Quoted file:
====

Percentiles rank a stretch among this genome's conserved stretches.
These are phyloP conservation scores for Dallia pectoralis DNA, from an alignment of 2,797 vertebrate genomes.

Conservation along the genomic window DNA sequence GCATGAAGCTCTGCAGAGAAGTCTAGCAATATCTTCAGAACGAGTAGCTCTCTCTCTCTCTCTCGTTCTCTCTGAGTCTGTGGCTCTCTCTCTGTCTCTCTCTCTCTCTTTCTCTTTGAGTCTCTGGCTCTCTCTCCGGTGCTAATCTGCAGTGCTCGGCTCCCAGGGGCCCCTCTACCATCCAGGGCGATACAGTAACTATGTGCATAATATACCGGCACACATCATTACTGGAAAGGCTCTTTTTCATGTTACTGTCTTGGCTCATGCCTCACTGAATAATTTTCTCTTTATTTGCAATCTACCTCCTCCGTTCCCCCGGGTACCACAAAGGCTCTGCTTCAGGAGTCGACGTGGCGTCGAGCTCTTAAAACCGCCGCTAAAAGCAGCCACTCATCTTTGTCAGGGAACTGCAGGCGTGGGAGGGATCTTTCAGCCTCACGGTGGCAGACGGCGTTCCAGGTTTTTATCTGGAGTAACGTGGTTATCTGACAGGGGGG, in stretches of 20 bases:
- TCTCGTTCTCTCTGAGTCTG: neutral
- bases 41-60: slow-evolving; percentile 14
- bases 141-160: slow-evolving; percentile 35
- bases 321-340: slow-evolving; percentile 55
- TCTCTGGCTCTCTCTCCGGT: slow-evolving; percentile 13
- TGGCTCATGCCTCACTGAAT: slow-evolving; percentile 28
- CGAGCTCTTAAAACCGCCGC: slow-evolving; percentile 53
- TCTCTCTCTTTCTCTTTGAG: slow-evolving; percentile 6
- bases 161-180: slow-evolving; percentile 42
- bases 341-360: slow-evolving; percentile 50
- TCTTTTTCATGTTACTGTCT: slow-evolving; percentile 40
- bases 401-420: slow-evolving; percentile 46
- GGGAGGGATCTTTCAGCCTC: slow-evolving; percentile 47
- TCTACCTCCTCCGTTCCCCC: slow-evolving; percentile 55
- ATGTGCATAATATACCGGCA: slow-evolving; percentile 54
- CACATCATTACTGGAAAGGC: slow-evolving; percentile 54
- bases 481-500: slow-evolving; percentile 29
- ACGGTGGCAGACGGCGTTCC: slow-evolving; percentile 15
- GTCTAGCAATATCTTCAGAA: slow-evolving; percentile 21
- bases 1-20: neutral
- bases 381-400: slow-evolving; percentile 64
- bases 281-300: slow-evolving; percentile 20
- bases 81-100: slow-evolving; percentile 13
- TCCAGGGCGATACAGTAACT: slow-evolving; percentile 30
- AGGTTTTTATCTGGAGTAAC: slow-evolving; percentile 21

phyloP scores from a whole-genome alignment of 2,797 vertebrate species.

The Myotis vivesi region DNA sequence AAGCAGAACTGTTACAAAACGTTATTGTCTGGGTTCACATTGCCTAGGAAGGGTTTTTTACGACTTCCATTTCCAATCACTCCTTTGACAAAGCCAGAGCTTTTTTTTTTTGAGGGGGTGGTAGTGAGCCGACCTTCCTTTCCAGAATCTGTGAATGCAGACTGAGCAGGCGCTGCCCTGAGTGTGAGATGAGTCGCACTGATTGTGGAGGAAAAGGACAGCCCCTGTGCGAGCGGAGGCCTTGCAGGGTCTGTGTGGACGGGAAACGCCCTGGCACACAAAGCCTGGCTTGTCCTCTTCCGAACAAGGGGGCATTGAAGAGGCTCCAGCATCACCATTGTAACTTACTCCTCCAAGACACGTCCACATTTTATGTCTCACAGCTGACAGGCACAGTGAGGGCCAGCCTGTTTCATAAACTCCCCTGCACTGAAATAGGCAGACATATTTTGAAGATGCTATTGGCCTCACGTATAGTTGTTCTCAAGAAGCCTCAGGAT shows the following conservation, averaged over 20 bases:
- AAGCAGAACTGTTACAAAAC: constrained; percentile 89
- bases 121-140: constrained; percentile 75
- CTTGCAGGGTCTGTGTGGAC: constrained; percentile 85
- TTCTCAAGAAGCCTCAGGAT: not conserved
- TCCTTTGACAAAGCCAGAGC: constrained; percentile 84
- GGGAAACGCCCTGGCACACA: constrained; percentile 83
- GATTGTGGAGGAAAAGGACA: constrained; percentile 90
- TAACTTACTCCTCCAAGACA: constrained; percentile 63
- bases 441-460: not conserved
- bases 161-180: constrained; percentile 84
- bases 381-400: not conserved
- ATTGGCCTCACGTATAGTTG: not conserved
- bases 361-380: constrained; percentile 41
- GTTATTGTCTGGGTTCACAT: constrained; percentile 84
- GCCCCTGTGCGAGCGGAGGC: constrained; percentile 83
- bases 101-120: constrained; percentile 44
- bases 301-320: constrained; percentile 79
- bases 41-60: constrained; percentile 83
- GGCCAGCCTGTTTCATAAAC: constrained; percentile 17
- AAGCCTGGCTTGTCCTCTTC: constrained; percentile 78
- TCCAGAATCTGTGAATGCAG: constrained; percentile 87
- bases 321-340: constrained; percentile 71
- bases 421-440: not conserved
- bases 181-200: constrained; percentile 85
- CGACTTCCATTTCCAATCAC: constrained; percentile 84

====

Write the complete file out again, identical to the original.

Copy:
Percentiles rank a stretch among this genome's conserved stretches.
These are phyloP conservation scores for Dallia pectoralis DNA, from an alignment of 2,797 vertebrate genomes.

Conservation along the genomic window DNA sequence GCATGAAGCTCTGCAGAGAAGTCTAGCAATATCTTCAGAACGAGTAGCTCTCTCTCTCTCTCTCGTTCTCTCTGAGTCTGTGGCTCTCTCTCTGTCTCTCTCTCTCTCTTTCTCTTTGAGTCTCTGGCTCTCTCTCCGGTGCTAATCTGCAGTGCTCGGCTCCCAGGGGCCCCTCTACCATCCAGGGCGATACAGTAACTATGTGCATAATATACCGGCACACATCATTACTGGAAAGGCTCTTTTTCATGTTACTGTCTTGGCTCATGCCTCACTGAATAATTTTCTCTTTATTTGCAATCTACCTCCTCCGTTCCCCCGGGTACCACAAAGGCTCTGCTTCAGGAGTCGACGTGGCGTCGAGCTCTTAAAACCGCCGCTAAAAGCAGCCACTCATCTTTGTCAGGGAACTGCAGGCGTGGGAGGGATCTTTCAGCCTCACGGTGGCAGACGGCGTTCCAGGTTTTTATCTGGAGTAACGTGGTTATCTGACAGGGGGG, in stretches of 20 bases:
- TCTCGTTCTCTCTGAGTCTG: neutral
- bases 41-60: slow-evolving; percentile 14
- bases 141-160: slow-evolving; percentile 35
- bases 321-340: slow-evolving; percentile 55
- TCTCTGGCTCTCTCTCCGGT: slow-evolving; percentile 13
- TGGCTCATGCCTCACTGAAT: slow-evolving; percentile 28
- CGAGCTCTTAAAACCGCCGC: slow-evolving; percentile 53
- TCTCTCTCTTTCTCTTTGAG: slow-evolving; percentile 6
- bases 161-180: slow-evolving; percentile 42
- bases 341-360: slow-evolving; percentile 50
- TCTTTTTCATGTTACTGTCT: slow-evolving; percentile 40
- bases 401-420: slow-evolving; percentile 46
- GGGAGGGATCTTTCAGCCTC: slow-evolving; percentile 47
- TCTACCTCCTCCGTTCCCCC: slow-evolving; percentile 55
- ATGTGCATAATATACCGGCA: slow-evolving; percentile 54
- CACATCATTACTGGAAAGGC: slow-evolving; percentile 54
- bases 481-500: slow-evolving; percentile 29
- ACGGTGGCAGACGGCGTTCC: slow-evolving; percentile 15
- GTCTAGCAATATCTTCAGAA: slow-evolving; percentile 21
- bases 1-20: neutral
- bases 381-400: slow-evolving; percentile 64
- bases 281-300: slow-evolving; percentile 20
- bases 81-100: slow-evolving; percentile 13
- TCCAGGGCGATACAGTAACT: slow-evolving; percentile 30
- AGGTTTTTATCTGGAGTAAC: slow-evolving; percentile 21

phyloP scores from a whole-genome alignment of 2,797 vertebrate species.

The Myotis vivesi region DNA sequence AAGCAGAACTGTTACAAAACGTTATTGTCTGGGTTCACATTGCCTAGGAAGGGTTTTTTACGACTTCCATTTCCAATCACTCCTTTGACAAAGCCAGAGCTTTTTTTTTTTGAGGGGGTGGTAGTGAGCCGACCTTCCTTTCCAGAATCTGTGAATGCAGACTGAGCAGGCGCTGCCCTGAGTGTGAGATGAGTCGCACTGATTGTGGAGGAAAAGGACAGCCCCTGTGCGAGCGGAGGCCTTGCAGGGTCTGTGTGGACGGGAAACGCCCTGGCACACAAAGCCTGGCTTGTCCTCTTCCGAACAAGGGGGCATTGAAGAGGCTCCAGCATCACCATTGTAACTTACTCCTCCAAGACACGTCCACATTTTATGTCTCACAGCTGACAGGCACAGTGAGGGCCAGCCTGTTTCATAAACTCCCCTGCACTGAAATAGGCAGACATATTTTGAAGATGCTATTGGCCTCACGTATAGTTGTTCTCAAGAAGCCTCAGGAT shows the following conservation, averaged over 20 bases:
- AAGCAGAACTGTTACAAAAC: constrained; percentile 89
- bases 121-140: constrained; percentile 75
- CTTGCAGGGTCTGTGTGGAC: constrained; percentile 85
- TTCTCAAGAAGCCTCAGGAT: not conserved
- TCCTTTGACAAAGCCAGAGC: constrained; percentile 84
- GGGAAACGCCCTGGCACACA: constrained; percentile 83
- GATTGTGGAGGAAAAGGACA: constrained; percentile 90
- TAACTTACTCCTCCAAGACA: constrained; percentile 63
- bases 441-460: not conserved
- bases 161-180: constrained; percentile 84
- bases 381-400: not conserved
- ATTGGCCTCACGTATAGTTG: not conserved
- bases 361-380: constrained; percentile 41
- GTTATTGTCTGGGTTCACAT: constrained; percentile 84
- GCCCCTGTGCGAGCGGAGGC: constrained; percentile 83
- bases 101-120: constrained; percentile 44
- bases 301-320: constrained; percentile 79
- bases 41-60: constrained; percentile 83
- GGCCAGCCTGTTTCATAAAC: constrained; percentile 17
- AAGCCTGGCTTGTCCTCTTC: constrained; percentile 78
- TCCAGAATCTGTGAATGCAG: constrained; percentile 87
- bases 321-340: constrained; percentile 71
- bases 421-440: not conserved
- bases 181-200: constrained; percentile 85
- CGACTTCCATTTCCAATCAC: constrained; percentile 84